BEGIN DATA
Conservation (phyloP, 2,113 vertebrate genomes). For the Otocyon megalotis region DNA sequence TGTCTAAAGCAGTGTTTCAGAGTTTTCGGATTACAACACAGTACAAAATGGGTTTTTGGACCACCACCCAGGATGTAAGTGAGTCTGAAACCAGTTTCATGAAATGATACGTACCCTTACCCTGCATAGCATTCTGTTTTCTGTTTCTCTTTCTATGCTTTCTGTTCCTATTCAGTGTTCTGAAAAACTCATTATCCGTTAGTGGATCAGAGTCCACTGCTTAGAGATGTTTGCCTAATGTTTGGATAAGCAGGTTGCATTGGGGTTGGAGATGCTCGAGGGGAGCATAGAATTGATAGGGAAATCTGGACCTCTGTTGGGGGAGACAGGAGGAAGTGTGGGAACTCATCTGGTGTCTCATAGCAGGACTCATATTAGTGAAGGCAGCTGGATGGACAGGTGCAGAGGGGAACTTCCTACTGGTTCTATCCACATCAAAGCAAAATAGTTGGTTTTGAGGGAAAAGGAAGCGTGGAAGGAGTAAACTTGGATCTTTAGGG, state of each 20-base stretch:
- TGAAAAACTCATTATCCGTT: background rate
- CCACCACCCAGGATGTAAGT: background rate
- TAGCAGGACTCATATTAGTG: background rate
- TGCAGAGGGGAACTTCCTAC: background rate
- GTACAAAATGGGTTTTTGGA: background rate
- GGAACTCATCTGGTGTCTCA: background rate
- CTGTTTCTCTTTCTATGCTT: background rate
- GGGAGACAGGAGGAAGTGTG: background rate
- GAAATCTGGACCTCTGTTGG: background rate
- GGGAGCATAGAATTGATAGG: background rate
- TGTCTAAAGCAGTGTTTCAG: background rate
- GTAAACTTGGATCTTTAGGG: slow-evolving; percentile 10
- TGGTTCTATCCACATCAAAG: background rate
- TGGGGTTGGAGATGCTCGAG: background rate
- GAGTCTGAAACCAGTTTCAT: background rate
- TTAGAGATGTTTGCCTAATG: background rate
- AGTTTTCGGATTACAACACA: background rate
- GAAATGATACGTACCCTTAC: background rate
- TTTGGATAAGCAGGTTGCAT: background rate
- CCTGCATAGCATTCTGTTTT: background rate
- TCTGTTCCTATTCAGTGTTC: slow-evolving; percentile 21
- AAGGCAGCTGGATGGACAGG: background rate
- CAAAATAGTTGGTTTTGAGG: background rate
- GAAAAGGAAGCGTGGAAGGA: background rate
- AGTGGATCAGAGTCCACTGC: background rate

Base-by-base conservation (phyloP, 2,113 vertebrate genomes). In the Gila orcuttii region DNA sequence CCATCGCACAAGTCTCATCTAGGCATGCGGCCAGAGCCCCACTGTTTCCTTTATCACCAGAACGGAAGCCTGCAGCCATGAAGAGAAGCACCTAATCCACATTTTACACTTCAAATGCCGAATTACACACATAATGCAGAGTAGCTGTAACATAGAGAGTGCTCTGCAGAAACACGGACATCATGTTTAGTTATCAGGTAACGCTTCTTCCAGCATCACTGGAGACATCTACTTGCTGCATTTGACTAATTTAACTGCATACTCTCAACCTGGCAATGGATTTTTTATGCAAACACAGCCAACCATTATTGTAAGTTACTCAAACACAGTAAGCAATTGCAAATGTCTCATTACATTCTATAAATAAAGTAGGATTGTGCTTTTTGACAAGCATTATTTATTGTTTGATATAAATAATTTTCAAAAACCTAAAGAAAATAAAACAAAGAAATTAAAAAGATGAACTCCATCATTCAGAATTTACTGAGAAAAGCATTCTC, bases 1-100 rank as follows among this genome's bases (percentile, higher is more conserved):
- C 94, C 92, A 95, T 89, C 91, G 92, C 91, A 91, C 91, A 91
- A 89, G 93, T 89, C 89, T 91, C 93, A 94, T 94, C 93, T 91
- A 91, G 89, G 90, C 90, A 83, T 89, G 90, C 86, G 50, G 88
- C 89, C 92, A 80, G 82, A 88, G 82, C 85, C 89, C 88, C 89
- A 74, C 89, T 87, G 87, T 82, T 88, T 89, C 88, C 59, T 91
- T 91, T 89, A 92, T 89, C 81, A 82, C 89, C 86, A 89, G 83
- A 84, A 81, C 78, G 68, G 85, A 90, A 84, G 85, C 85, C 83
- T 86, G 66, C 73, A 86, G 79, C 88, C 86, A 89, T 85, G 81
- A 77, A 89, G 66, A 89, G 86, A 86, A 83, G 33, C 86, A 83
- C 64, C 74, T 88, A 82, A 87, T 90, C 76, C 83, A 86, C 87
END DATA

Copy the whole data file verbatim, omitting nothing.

Conservation (phyloP, 2,113 vertebrate genomes). For the Otocyon megalotis region DNA sequence TGTCTAAAGCAGTGTTTCAGAGTTTTCGGATTACAACACAGTACAAAATGGGTTTTTGGACCACCACCCAGGATGTAAGTGAGTCTGAAACCAGTTTCATGAAATGATACGTACCCTTACCCTGCATAGCATTCTGTTTTCTGTTTCTCTTTCTATGCTTTCTGTTCCTATTCAGTGTTCTGAAAAACTCATTATCCGTTAGTGGATCAGAGTCCACTGCTTAGAGATGTTTGCCTAATGTTTGGATAAGCAGGTTGCATTGGGGTTGGAGATGCTCGAGGGGAGCATAGAATTGATAGGGAAATCTGGACCTCTGTTGGGGGAGACAGGAGGAAGTGTGGGAACTCATCTGGTGTCTCATAGCAGGACTCATATTAGTGAAGGCAGCTGGATGGACAGGTGCAGAGGGGAACTTCCTACTGGTTCTATCCACATCAAAGCAAAATAGTTGGTTTTGAGGGAAAAGGAAGCGTGGAAGGAGTAAACTTGGATCTTTAGGG, state of each 20-base stretch:
- TGAAAAACTCATTATCCGTT: background rate
- CCACCACCCAGGATGTAAGT: background rate
- TAGCAGGACTCATATTAGTG: background rate
- TGCAGAGGGGAACTTCCTAC: background rate
- GTACAAAATGGGTTTTTGGA: background rate
- GGAACTCATCTGGTGTCTCA: background rate
- CTGTTTCTCTTTCTATGCTT: background rate
- GGGAGACAGGAGGAAGTGTG: background rate
- GAAATCTGGACCTCTGTTGG: background rate
- GGGAGCATAGAATTGATAGG: background rate
- TGTCTAAAGCAGTGTTTCAG: background rate
- GTAAACTTGGATCTTTAGGG: slow-evolving; percentile 10
- TGGTTCTATCCACATCAAAG: background rate
- TGGGGTTGGAGATGCTCGAG: background rate
- GAGTCTGAAACCAGTTTCAT: background rate
- TTAGAGATGTTTGCCTAATG: background rate
- AGTTTTCGGATTACAACACA: background rate
- GAAATGATACGTACCCTTAC: background rate
- TTTGGATAAGCAGGTTGCAT: background rate
- CCTGCATAGCATTCTGTTTT: background rate
- TCTGTTCCTATTCAGTGTTC: slow-evolving; percentile 21
- AAGGCAGCTGGATGGACAGG: background rate
- CAAAATAGTTGGTTTTGAGG: background rate
- GAAAAGGAAGCGTGGAAGGA: background rate
- AGTGGATCAGAGTCCACTGC: background rate

Base-by-base conservation (phyloP, 2,113 vertebrate genomes). In the Gila orcuttii region DNA sequence CCATCGCACAAGTCTCATCTAGGCATGCGGCCAGAGCCCCACTGTTTCCTTTATCACCAGAACGGAAGCCTGCAGCCATGAAGAGAAGCACCTAATCCACATTTTACACTTCAAATGCCGAATTACACACATAATGCAGAGTAGCTGTAACATAGAGAGTGCTCTGCAGAAACACGGACATCATGTTTAGTTATCAGGTAACGCTTCTTCCAGCATCACTGGAGACATCTACTTGCTGCATTTGACTAATTTAACTGCATACTCTCAACCTGGCAATGGATTTTTTATGCAAACACAGCCAACCATTATTGTAAGTTACTCAAACACAGTAAGCAATTGCAAATGTCTCATTACATTCTATAAATAAAGTAGGATTGTGCTTTTTGACAAGCATTATTTATTGTTTGATATAAATAATTTTCAAAAACCTAAAGAAAATAAAACAAAGAAATTAAAAAGATGAACTCCATCATTCAGAATTTACTGAGAAAAGCATTCTC, bases 1-100 rank as follows among this genome's bases (percentile, higher is more conserved):
- C 94, C 92, A 95, T 89, C 91, G 92, C 91, A 91, C 91, A 91
- A 89, G 93, T 89, C 89, T 91, C 93, A 94, T 94, C 93, T 91
- A 91, G 89, G 90, C 90, A 83, T 89, G 90, C 86, G 50, G 88
- C 89, C 92, A 80, G 82, A 88, G 82, C 85, C 89, C 88, C 89
- A 74, C 89, T 87, G 87, T 82, T 88, T 89, C 88, C 59, T 91
- T 91, T 89, A 92, T 89, C 81, A 82, C 89, C 86, A 89, G 83
- A 84, A 81, C 78, G 68, G 85, A 90, A 84, G 85, C 85, C 83
- T 86, G 66, C 73, A 86, G 79, C 88, C 86, A 89, T 85, G 81
- A 77, A 89, G 66, A 89, G 86, A 86, A 83, G 33, C 86, A 83
- C 64, C 74, T 88, A 82, A 87, T 90, C 76, C 83, A 86, C 87